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Posted on Jan 02, 2017
SOURCE: Cutting chamfer on oak wood
One way to do it is to use a table saw, with the blade cranked over at an angle, feeding the piece through upright, with the flat against the fence instead of down against the table surface. You can make a very shallow angled cut in this way, and it's accuracy is improved through the use of fingerboards to hold the work against the fence.
If you have a router table with a fence on it, you can set up a panel raising bit and do a fairly shallow cut on the edge of your threshold, but probably not as deep (from the edge) as on a table saw. (Probably only about 1 1/2" vs up to 3").
The most laborious method, but fairly simple, is to make some kind of sled-like jig for the router that will span the width x2 of your board, then mount the board on a large flat surface at the desired angle, and use a flat bottomed bit to essentially plane the board by hand, sliding the router back and forth from end to end, moving it over to make the next pass, and so forth. Slow & dusty, but effective nevertheless.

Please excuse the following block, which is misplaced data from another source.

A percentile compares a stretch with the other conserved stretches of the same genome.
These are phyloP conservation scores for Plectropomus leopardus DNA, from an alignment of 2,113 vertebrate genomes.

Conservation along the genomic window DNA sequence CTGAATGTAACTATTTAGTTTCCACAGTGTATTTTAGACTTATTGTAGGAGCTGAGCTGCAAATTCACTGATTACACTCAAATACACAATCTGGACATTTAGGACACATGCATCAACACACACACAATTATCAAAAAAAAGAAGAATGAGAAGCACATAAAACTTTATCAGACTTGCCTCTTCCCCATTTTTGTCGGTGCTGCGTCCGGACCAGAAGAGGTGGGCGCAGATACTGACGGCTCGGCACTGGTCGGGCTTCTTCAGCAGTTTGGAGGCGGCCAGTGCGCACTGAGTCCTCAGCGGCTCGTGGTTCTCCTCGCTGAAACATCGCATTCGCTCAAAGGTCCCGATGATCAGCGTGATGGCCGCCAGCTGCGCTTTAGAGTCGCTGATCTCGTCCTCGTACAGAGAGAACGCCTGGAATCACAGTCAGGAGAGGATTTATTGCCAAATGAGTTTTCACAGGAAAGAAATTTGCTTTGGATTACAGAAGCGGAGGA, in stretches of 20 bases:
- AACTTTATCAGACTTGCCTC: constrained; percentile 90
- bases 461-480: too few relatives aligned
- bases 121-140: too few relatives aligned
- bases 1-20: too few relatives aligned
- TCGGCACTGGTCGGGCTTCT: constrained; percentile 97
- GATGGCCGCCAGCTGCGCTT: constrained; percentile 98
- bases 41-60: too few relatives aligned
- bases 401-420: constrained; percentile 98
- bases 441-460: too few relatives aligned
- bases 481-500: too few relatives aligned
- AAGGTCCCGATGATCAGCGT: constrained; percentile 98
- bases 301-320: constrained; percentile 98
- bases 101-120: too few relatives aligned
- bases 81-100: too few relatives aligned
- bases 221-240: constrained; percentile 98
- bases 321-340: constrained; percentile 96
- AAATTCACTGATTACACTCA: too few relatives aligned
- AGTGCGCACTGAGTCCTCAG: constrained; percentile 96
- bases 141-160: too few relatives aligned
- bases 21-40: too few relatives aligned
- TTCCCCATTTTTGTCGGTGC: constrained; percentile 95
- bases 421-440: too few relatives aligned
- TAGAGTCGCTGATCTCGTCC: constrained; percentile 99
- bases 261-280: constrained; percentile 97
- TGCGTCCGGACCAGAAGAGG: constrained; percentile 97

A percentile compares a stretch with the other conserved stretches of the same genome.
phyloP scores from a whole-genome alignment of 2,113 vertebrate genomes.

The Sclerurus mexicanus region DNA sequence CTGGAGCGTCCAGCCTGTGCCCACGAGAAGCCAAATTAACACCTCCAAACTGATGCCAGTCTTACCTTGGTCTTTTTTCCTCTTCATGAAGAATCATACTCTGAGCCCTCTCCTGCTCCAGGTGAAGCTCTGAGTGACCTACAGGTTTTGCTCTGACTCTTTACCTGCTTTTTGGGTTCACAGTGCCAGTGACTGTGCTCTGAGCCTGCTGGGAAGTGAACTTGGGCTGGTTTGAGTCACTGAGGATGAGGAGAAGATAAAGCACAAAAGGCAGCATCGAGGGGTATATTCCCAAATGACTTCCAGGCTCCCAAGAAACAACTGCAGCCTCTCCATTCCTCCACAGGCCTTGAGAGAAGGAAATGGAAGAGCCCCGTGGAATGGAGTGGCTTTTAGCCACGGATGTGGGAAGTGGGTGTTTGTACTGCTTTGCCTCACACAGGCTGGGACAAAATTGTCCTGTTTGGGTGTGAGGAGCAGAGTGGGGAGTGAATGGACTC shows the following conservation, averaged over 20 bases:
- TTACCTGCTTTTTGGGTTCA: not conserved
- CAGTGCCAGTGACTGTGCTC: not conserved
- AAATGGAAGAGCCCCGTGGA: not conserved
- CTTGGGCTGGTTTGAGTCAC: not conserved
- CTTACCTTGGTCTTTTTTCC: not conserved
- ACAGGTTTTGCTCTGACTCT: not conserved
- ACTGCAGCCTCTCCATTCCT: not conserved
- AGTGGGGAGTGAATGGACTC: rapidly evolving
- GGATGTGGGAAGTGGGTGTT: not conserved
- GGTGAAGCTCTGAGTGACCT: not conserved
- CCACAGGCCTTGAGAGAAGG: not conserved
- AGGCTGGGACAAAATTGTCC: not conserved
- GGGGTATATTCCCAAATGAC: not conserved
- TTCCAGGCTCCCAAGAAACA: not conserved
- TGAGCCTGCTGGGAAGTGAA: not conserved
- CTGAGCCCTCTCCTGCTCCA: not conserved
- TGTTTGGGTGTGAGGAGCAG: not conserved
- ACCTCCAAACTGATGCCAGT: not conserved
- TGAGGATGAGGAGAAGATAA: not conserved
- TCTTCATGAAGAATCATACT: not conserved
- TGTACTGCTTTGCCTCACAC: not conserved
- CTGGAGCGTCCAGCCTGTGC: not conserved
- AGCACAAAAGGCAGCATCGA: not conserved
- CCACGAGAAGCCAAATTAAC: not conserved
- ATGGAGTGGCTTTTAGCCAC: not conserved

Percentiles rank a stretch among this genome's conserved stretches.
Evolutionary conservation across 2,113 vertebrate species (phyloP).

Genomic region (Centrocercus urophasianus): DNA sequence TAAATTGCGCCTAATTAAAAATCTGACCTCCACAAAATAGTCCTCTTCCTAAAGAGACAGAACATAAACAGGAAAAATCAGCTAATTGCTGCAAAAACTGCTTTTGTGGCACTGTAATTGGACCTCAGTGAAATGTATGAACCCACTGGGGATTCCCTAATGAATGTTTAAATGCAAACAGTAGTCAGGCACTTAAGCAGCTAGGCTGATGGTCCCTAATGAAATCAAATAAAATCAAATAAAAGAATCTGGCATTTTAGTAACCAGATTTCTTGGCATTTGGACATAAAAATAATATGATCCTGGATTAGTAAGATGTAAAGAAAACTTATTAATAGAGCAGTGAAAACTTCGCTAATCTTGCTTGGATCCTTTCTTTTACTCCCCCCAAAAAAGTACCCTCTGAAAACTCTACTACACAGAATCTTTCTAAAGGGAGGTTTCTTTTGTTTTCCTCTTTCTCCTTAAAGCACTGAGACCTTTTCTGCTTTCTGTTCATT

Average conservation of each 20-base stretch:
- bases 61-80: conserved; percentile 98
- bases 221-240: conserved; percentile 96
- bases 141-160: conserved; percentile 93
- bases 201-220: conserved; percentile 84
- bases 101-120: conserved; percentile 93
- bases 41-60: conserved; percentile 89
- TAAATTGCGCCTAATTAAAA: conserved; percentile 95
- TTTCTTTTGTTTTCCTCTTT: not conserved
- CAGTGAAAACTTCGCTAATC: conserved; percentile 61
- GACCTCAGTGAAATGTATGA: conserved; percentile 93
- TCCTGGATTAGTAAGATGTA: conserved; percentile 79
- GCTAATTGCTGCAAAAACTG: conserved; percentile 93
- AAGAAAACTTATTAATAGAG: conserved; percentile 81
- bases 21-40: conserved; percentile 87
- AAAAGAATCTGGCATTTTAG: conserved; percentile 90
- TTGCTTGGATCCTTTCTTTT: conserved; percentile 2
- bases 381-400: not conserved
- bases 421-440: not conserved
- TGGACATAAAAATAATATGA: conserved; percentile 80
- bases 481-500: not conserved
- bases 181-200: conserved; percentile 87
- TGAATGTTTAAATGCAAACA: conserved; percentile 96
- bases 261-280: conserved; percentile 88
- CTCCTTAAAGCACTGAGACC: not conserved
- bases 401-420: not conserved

Here's a link I found with pictures of something like what I was thinking of. Router planing jig
Whichever method you choose, expect to have to dress the cuts with a belt sander to smooth out the machine marks.
If what you're after is a simple 45 degree chamfer, just buy a chamfer bit with a bearing, and if you wish to take more cut than the thickness of your workpiece allows, screw another board flush to the edge underneath to guide the bearing against while you make your cut.
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Posted on Apr 08, 2009
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